Finding The Right Foot For Aesthetic Surgery
“Dong, dong, dong.” The bell tower clock had just finished ringing in the new midnight. The prince quickly ran outside to the front steps of the palace to find the beautiful lass who had captivated him that night. He could not find her. She had disappeared into the dark, still night as quickly as she had stolen his heart.
Sitting on the top of the steps with his head resting in his hands, in a posture of defeat and disappointment, he looked up and saw something shimmering in the light at the bottom of the cascade of marble steps. It was a glass slipper, obviously left behind by the hastily exiting beauty. He quickly scaled down the stairs and picked it up. Peering at it, he knew by the haute couture designer nature of the shoe, its tininess and extremely pointed toe, that it could be a virtual fingerprint for his future soul mate. He carefully made his way back to the palace and summoned all his guards.
“Find the beautiful woman who has the foot to fit into the slipper and bring her to me by dusk tomorrow evening,” he bellowed. The guards scurried away willy-nilly, knowing they had to round up the whole village and find that damn foot.
The next day passed very slowly for the prince as he paced back and forth in the palace, waiting for his legion to bring back his beauty. The time came and he heard the clatter of horses’ hooves on the cobblestones leading into the gate. He looked down and saw them. Why, there was more than one. In fact, the guards were escorting more than 30 women of all shapes and sizes.
“What in the hell are you doing?” he barked out to the general. “I told you to bring me the one foot which fits this shoe perfectly and you have brought virtually the whole village.”
The general cowered. In a muted and respectful voice, he told the prince that all of the women’s feet fit the glass slipper.
“You’ve got to be kidding me. Look at that one. She must have a BMI of 33 and you tell me her foot fits into the slipper?”
“Yes, sir,” he demurred.
“It can’t be!” The prince ran out into the crowd and started putting the glass slipper on the women, one after another. Sure enough, every foot slid easily into the slipper. The general tugged at the sleeve of the prince, urging him to come away from the crowd.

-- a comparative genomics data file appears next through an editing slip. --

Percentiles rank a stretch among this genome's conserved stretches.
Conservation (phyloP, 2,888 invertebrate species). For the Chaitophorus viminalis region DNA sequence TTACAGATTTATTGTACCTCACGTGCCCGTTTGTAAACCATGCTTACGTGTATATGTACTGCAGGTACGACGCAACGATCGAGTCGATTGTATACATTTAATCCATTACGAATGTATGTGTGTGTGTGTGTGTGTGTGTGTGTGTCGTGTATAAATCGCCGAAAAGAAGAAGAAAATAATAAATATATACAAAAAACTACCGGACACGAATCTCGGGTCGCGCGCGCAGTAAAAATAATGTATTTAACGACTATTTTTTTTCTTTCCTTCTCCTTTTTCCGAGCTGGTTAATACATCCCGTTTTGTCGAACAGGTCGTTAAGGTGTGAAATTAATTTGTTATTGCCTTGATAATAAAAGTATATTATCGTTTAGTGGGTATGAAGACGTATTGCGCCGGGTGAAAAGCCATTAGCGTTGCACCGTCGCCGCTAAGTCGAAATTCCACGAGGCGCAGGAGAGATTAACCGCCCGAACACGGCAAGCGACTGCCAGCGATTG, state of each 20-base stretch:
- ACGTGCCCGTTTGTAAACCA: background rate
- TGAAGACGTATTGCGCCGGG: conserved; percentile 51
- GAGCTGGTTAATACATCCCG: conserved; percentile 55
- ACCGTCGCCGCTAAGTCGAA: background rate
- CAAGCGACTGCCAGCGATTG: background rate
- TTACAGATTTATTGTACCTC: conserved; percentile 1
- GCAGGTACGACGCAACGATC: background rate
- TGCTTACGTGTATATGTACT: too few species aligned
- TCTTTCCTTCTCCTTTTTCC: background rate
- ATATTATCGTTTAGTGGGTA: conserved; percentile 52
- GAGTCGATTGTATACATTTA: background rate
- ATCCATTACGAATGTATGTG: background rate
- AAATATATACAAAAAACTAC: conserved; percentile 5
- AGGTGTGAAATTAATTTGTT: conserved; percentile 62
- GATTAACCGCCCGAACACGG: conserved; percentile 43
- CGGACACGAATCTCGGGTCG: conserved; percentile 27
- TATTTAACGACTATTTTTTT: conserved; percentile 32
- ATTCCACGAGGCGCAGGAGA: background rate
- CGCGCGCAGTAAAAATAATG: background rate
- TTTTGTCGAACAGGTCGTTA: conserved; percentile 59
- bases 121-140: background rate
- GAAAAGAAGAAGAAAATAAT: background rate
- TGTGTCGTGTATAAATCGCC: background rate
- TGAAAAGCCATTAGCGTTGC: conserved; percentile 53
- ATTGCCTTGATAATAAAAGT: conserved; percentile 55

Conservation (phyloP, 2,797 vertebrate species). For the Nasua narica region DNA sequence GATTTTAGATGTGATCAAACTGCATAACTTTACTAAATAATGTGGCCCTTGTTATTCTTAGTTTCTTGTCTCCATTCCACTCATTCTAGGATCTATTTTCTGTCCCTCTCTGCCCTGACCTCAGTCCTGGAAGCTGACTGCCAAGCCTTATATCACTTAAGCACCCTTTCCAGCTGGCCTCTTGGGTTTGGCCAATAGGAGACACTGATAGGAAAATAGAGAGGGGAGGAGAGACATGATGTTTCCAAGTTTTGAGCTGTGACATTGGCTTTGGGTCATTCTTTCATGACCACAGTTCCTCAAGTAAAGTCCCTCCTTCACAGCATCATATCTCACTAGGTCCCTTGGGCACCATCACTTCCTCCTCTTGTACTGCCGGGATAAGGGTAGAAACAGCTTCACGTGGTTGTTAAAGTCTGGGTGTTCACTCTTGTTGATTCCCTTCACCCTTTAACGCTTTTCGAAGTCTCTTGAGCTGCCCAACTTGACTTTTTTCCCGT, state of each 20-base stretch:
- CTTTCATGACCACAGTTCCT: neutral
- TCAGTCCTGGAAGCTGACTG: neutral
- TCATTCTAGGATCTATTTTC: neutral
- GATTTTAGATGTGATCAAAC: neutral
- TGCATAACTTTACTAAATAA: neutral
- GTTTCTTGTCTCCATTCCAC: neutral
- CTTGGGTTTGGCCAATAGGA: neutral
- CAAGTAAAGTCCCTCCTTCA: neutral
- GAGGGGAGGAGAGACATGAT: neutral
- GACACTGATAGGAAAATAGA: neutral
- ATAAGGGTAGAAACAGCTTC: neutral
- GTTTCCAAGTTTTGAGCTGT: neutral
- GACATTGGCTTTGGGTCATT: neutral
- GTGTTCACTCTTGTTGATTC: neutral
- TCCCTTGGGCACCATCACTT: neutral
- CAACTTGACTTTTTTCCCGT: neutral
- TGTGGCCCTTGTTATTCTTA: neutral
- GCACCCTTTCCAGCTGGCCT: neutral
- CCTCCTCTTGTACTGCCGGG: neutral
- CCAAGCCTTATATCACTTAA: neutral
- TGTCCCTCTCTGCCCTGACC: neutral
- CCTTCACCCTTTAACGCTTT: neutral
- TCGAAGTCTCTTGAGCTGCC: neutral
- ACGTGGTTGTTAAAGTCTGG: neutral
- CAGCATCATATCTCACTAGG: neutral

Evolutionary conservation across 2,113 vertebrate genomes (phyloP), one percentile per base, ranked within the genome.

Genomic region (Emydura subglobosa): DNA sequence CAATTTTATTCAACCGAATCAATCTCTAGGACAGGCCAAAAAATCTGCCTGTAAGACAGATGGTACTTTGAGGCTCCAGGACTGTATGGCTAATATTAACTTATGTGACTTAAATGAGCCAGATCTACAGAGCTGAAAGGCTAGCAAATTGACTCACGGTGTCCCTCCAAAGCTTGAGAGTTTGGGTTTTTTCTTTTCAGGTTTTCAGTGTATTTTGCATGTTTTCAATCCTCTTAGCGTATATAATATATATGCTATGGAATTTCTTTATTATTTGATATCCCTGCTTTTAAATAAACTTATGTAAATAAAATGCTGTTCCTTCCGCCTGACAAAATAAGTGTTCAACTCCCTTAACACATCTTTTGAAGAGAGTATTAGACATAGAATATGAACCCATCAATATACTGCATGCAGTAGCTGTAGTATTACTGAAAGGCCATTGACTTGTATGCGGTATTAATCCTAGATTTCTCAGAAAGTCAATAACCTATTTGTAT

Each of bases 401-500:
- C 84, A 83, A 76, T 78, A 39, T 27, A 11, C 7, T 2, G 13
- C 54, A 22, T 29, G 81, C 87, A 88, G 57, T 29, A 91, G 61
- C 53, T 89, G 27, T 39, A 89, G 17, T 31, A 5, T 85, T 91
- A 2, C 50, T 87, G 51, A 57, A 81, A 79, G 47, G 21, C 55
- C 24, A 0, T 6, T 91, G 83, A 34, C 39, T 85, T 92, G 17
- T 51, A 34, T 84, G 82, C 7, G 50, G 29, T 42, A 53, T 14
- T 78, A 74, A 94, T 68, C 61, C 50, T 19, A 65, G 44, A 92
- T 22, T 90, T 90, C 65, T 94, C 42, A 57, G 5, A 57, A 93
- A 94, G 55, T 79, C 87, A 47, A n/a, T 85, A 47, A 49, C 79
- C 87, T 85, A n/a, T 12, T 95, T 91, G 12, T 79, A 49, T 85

“Here is the deal, your highness. There is a barber/surgeon out by the farrier’s station who has developed this new surgery to make women’s feet beautiful and smaller so they can fit in more stylish shoes,” he informed the prince. Totally flummoxed, the prince scratched his head and started pacing again. “The dude calls it Cinderella surgery,” the general advised him.
The prince looked back out at the group again, knowing now that his “fingerprint” was no longer valid. He might never find the lady who had the keys to his heart …
Dissecting The Myths Of Podiatric Surgery
God, how I love the smell of a controversy in foot surgery. It is better than the smell of napalm in the morning. This one is a doozy and I can’t wait to begin dissecting this one apart (pun intentional). I will preface this upcoming harangue with the statement that I have officially donned my objectivity goggles (no rose-colored ones I assure you). Let’s let her rip.
Now, first I want to list some of the comments posted on the list serves (I think that is what they call newsletter blasts to the profession. It sounds techy anyway.
“We are not trained to do aesthetic surgery.” Really? Yes you are. You learned how to perform ideal skin closures for the least amount of scarring, and you learned anatomy and wild things like rotational flaps and even relaxed skin tension lines. Remember those? That is plastic surgery, folks, and I am not talking polyethylene or silicone here. Many in our profession are trained in microsurgery and can repair tiny vessels with 1 mm lumens.